Black families bought property in the Bedford Hills along the Long Island Railroad in the 1830s. They subdivided the land and sold lots to other black families.  Weeksville featured “a fine, tasteful schoolhouse” and several churches. Like many black settlements across the country, Weeksville was absorbed around the 1890s by its neighbors — first by Brooklyn, then by the city of New York.

Learn more about the preserved Hunterfly Road Houses and the Weeksville Heritage Center here.

I’m a historian working on a set of research projects about race, real estate, and inter-generational family wealth. I’m not employed by the Heritage Center but I keep in touch with the staff; we collaborate when possible.

See a brief Q & A about historic Weeksville here.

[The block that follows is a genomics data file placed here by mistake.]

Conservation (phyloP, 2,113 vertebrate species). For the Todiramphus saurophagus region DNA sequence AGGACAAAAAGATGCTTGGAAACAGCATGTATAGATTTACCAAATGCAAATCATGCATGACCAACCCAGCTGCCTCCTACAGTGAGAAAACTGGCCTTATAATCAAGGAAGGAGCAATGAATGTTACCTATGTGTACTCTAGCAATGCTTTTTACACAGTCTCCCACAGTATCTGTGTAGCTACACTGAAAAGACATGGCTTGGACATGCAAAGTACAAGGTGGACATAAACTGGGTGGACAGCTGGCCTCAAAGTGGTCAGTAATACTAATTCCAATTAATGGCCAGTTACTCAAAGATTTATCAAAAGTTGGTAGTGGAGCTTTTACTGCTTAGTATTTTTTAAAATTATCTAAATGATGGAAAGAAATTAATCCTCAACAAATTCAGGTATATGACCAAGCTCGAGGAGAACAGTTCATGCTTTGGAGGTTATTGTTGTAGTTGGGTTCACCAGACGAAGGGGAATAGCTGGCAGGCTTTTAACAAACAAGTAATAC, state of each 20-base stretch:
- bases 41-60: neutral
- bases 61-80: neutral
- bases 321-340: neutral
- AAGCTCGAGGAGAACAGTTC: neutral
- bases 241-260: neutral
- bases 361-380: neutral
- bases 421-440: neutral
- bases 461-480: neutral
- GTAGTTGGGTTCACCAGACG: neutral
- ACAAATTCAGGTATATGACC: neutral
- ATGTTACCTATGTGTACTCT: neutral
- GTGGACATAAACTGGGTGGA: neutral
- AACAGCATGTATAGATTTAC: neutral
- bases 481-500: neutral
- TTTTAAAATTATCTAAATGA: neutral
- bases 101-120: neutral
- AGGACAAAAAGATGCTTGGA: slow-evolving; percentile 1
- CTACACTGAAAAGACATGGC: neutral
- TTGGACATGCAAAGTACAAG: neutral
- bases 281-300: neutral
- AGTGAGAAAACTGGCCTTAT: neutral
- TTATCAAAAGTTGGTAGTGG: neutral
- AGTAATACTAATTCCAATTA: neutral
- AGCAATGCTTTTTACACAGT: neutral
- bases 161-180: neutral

Explore historic maps of Weeksville and Central Brooklyn here.

Learn more about my other projects here.

Weeksville descendants, please get in touch!  I’m delighted to facilitate connections and/or help with family research if I can.

For detailed information about Weeksville see Judith Wellman’s 2014 book, Brooklyn’s Promised Land: The Free Black Community of Weeksville, New York.

Bird's Eye View of Brooklyn, Currier & Ives, 1879

Bird’s Eye View of Brooklyn, Currier & Ives, 1879


See higher resolution of this Currier & Ives print here.